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2017 swcs weather observers presentation

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2017 swcs weather observers presentation

  1. 1. USING “WEATHER” TO DISCUSS “CLIMATE”- THE WEATHER OBSERVERS PROGRAM Duane Friend University of Illinois Extension
  2. 2. MOST PEOPLE CARE ABOUT CLIMATE CHANGE BUT DON’T WANT TO TALK ABOUT IT • Confirmation bias- Already strong beliefs • Theory of Persuasion- People take cues from how good they think the source is • Cognitive Dissonance- If shown previous beliefs may not be correct, it is taken as a personal insult http://www.ecology.com/2013/01/07/why-doesnt-public-respond-to-climate-change/
  3. 3. WEATHER OBSERVERS Duane Friend University of Illinois Extension Weather Observers Duane Friend University of Illinois Extension
  4. 4. WHAT IS COVERED • Why we have seasons • The Composition of the Atmosphere • Heat and Temperature
  5. 5. WHAT IS COVERED • Air Pressure and Winds (Why does most of our storms come from the west?) • Clouds and Precipitation (What do different clouds mean for future weather?) • Climate and Weather (How do scientists predict future climate, and which predictions will directly affect me?)
  6. 6. SUNLIGHT TRAVELS AS A WAVE • There is an infinite range of wavelengths of sunlight (solar energy). • The human eye only can detect a small range of this energy- the visible spectrum.
  7. 7. Courtesy NASA
  8. 8. (millionths of a meter)
  9. 9. Majority of Sunlight Reaching Earth’s Surface is in the Visible Spectrum Incoming Outgoing Courtesy NASA
  10. 10. GREENHOUSE GASES • Gases like carbon dioxide, methane, and nitrous oxides have the ability to absorb heat that is trying to escape into space. • The heat is released by the gases, but a lot of it is sent back towards earth instead of heading out to space.
  11. 11. WHEN THE HEAT IS RELEASED, IT GOES OUT IN ALL DIRECTIONS
  12. 12. WHAT HAPPENS IF GREENHOUSE GASES INCREASE? • Increases of Greenhouse gases have increased the Greenhouse effect, leading to warming of the lower atmosphere. • Cause and Effect- we’ll talk about this more when we discuss Climate Change……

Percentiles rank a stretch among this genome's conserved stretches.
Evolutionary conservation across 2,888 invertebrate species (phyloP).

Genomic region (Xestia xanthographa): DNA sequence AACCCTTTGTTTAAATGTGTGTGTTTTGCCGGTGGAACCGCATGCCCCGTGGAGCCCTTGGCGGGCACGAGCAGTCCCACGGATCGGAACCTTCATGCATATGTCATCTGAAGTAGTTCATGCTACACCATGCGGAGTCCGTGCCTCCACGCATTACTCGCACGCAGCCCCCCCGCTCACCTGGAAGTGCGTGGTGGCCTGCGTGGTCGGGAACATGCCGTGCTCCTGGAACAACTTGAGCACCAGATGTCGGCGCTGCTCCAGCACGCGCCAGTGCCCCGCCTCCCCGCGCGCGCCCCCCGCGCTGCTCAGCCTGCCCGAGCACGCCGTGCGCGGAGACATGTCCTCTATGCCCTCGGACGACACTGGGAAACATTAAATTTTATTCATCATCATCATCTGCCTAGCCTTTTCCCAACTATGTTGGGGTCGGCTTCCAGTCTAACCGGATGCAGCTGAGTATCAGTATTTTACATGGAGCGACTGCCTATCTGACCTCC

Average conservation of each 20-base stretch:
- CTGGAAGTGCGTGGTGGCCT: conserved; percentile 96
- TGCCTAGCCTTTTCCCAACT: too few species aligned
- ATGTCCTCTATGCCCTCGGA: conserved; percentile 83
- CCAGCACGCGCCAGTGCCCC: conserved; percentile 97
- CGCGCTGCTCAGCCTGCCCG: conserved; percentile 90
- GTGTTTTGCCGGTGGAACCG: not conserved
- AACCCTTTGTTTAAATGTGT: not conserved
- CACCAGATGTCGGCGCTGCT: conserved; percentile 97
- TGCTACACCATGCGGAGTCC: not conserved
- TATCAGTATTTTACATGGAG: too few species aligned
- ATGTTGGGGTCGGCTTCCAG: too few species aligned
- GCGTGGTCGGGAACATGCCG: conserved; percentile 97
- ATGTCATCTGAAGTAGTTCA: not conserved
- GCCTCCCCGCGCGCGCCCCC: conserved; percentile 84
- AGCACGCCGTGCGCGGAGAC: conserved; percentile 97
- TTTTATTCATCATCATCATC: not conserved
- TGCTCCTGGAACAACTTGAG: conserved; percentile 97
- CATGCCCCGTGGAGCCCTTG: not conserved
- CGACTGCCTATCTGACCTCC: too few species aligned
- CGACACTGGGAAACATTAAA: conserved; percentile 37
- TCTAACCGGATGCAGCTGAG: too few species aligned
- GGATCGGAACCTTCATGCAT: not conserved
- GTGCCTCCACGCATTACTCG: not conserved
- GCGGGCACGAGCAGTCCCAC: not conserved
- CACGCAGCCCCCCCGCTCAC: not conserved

13. 13. MIDWEST: INCREASING TREND IN TEMPERATURE Winter Spring Summer Fall Slide courtesy Dr. Don Wuebbles, University of Illinois
  14. 14. 14 Observed Increasing Trend in U.S. Precipitation Both in Decadal trends and 1991-2011 relative to 1901-1960 Based on NOAA NCDC
  15. 15. MIDWEST: INCREASING TREND IN PRECIPITATION Especially Spring and Summer
  16. 16. OBSERVATIONS SHOW MAJOR INCREASE IN VERY HEAVY PRECIPITATION EVENTS OVER LAST 50 YEARS Slide courtesy Dr. Don Wuebbles, University of Illinois
  17. 17. EXTREME PRECIPITATION IN MIDWEST 17 0.0 0.5 1.0 1.5 2.0 2.5 1895 1910 1925 1940 1955 1970 1985 2000 ExtremePrecipitationIndex Year Blue = 1-yr storms, highest value: 1998 Red = 5-yr storms, highest value: 2004
  18. 18. http://nca2014.globalchange.gov/report/sectors/agriculture
  19. 19. EXTREME PRECIPITATION DOES NOT ALWAYS CORRELATE TO BIG INCREASES IN STREAMBANK EROSION
  20. 20. "OUR WORK SUGGESTS THAT RIVER CHANNELS MAY SET THE SPEED LIMIT ON EROSION," SAID DOUGLAS J. JEROLMACK, ASSOCIATE PROFESSOR IN PENN'S DEPARTMENT OF EARTH AND ENVIRONMENTAL SCIENCE IN THE SCHOOL OF ARTS & SCIENCES. "WE SHOWED THAT THE FORCES OF THE BIGGEST FLOOD EVENTS WERE REALLY ONLY INCREMENTALLY LARGER THAN THE MODERATE EVENTS BECAUSE RIVER CHANNELS ADJUST THEIR SIZE TO BE CLOSE TO THE SO-CALLED 'THRESHOLD OF MOTION, READ MORE AT: HTTPS://PHYS.ORG/NEWS/2016-05-EXTREME-RAINFALL- DOESNT-EROSION.HTML#JCP
  21. 21. PROJECTED CHANGES IN KEY CLIMATE VARIABLES AFFECTING AGRICULTURAL PRODUCTIVITY- CHANGE IN NUMBER OF CONSECUTIVE DRY DAYS http://nca2014.globalchange.gov/report/sectors/agriculture
  22. 22. INCREASED NEED FOR RISK MANAGEMENT OPTIONS TO REDUCE EROSION SUCH AS COVER CROPS
  23. 23. HAS THIS COURSE CHANGED YOUR BELIEFS IN CLIMATE CHANGE? • Yes, it is much more imminent to address. I thought it was a political battle. • Very much so- • Yes. I knew very little about climate change before, and (now) I have confidence in knowing what I am explaining to others. • No (??)

Editor's Notes

  • Map: Difference in precipitation (%) between 1991-2011 and 1901-1960. Most areas have experienced wetter conditions.

    Graphs: Average precipitation differences from the 1901-1960 average by decade for each region. The far right bar is for the single year of 2011. The number above each graph is the average precipitation change for 1991-2011 compared to the historical base period of 1901-1960.
  • Annual precipitation has exhibited a general upward trend since the early 20th Century. It was wetter than normal during the 1990s, drier than normal during the early 2000s, and generally wetter than normal during the last few years. The wettest single year on record was 1973.
  • Observed increase in 1 year, 5 year, and 20 year storme vents (this is based on 2 day precip.). What was the 1 in 20 year event in the Midwest 30 years ago is now the 1 in 13 year event.

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